How to Improve Histamine Intolerance

How to Improve Histamine Intolerance


Ready to leave your histamine symptoms behind? Keep watching to find out how to feel better. If you’re new here, hi there, welcome. My name is Amanda Malachesky. I’m a Functional Nutrition Health Coach and
a Digestive and Allergy Detective. For the best tips and tricks on how to navigate
your digestive and allergy challenges, be sure to subscribe and click the bell to be
notified when I post a new video for you every week. Today’s video is for you if you experience
histamine symptoms either from foods or from environmental factors, and this can include
symptoms like headaches, frequent diarrhea, rashes on your skin, or a brain fog like feeling,
and including shortness of breath. So if you have experienced any of these symptoms
regularly from food or other factors, then you want to keep watching. In today’s video, I’m going to share how you
can reduce your histamine related symptoms using a diet and lifestyle approach. By using the steps in this video, my client
Steve got clear on his histamine triggers and was able to reduce his reactivity and
get to feeling a lot better, and I know that you can too, so let’s get started. So before we get to talking about the tips,
I want to talk really briefly about what causes histamine intolerance. Histamine intolerance can develop in lots
of different ways, but ultimately because histamine is broken down in the gut, it often
points to some kind of problem in the GI tract, whether that’s caused by infections, or toxins,
or side effects from medications, or other reasons. Some common causes of a histamine problem
are overconsumption of histamine containing foods, SIBO or bacterial overgrowth, candida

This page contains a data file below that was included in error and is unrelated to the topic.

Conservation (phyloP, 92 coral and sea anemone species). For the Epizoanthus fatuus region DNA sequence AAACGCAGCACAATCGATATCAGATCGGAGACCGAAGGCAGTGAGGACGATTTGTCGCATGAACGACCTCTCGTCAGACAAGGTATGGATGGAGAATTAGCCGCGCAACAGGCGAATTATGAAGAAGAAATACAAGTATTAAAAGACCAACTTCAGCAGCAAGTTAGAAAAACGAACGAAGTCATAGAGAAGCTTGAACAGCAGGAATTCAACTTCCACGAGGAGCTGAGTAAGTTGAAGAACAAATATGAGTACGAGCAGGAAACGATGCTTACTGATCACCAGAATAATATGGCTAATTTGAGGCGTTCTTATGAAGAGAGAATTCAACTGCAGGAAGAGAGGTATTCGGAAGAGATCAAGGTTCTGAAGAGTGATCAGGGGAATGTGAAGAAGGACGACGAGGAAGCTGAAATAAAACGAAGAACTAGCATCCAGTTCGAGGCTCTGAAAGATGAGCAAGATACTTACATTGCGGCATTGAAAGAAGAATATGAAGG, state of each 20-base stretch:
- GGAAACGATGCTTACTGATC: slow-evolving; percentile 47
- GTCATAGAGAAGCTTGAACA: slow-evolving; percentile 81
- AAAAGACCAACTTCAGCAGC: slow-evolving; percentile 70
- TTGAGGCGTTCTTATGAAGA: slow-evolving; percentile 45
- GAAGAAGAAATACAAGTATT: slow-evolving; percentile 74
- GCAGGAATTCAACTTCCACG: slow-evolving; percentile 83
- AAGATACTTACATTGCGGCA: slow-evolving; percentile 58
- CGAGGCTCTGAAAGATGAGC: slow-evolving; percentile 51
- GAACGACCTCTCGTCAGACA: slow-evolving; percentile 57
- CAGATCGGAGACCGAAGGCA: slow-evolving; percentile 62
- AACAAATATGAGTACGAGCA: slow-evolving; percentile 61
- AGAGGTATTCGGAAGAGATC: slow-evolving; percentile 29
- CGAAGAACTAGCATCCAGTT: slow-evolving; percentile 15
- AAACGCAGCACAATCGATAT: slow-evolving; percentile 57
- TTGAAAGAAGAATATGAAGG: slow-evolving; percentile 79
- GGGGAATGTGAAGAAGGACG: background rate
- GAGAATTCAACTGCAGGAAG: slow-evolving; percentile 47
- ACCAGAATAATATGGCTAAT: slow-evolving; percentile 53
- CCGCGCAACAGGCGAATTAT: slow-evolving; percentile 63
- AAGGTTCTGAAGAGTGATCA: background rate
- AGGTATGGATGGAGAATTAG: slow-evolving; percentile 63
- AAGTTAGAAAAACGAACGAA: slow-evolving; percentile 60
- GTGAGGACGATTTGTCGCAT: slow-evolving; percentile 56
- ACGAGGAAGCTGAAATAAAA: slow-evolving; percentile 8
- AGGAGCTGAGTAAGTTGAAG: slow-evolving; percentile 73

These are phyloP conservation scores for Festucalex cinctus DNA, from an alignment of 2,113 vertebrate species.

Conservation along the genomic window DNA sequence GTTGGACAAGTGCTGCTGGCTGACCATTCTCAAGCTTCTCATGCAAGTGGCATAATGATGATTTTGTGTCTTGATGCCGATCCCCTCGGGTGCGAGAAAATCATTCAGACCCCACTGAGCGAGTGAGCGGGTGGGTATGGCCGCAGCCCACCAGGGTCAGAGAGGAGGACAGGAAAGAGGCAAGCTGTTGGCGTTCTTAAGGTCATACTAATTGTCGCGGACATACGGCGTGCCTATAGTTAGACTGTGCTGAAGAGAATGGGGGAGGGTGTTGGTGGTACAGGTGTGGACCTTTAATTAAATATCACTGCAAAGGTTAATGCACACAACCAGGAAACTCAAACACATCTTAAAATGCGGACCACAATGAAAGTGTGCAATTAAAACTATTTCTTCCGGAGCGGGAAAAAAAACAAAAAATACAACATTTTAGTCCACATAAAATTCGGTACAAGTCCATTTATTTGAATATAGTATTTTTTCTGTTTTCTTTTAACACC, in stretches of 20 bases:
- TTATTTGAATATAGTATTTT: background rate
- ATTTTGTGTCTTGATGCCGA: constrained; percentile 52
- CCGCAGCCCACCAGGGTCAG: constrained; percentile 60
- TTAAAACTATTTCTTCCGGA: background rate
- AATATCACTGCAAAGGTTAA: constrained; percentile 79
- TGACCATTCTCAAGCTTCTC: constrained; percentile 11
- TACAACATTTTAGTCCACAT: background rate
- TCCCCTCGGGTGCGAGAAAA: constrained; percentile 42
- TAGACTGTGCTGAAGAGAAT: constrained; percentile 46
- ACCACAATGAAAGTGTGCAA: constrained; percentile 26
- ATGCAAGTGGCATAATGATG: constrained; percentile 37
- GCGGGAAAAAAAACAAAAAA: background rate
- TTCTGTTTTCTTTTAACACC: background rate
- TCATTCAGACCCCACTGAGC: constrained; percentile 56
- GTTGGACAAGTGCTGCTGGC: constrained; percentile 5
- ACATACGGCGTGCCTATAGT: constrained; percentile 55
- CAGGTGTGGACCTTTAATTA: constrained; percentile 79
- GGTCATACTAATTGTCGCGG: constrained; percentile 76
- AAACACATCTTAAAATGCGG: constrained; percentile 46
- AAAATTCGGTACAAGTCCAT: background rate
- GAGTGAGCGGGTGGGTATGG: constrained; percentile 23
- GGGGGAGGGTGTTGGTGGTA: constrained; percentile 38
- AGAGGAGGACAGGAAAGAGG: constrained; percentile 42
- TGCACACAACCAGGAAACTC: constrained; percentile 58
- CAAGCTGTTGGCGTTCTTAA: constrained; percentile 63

or yeast overgrowth, insufficient levels of an enzyme called DAO, which helps break down
the histamine, or certain genetic polymorphisms which can affect the metabolism of histamine. Another common cause I’ve seen is caused by
people eating really restrictive diets, things like the autoimmune paleo diet and the keto
diet. And I think that what’s going on here is this
radical change in composition of the diet really has an impact on the population of
bacteria and other players in the GI tract, and this change can promote a shift to more
varieties of bacteria that release histamine. Once this happens, you would be more susceptible
to your histamine bucket overflowing. So what do we do? As I like to say, I want to encourage us to
think about this in a methodical way and choose an approach that’s holistic and makes a lot
of sense. I discuss this method fully in my free guide
called The Roadmap to Gut Recovery. I’ll be sure and leave a link for that below
this video. You can go download it when you have a moment. So first we want to assess why you’re having
this problem. So is it about nutrient deficiencies? Is it about an infection in your gut? Is it about what you’re eating? Is it a combination of all of these things? So we really want to do a thorough assessment
and case review to understand all of the contributing factors to create an appropriate plan. So one thing that this might include is doing
some GI testing and also some standard blood serum labs that can help us evaluate some
of the nutrient deficiencies that might be involved, and also to look for infections. So for more information about GI testing,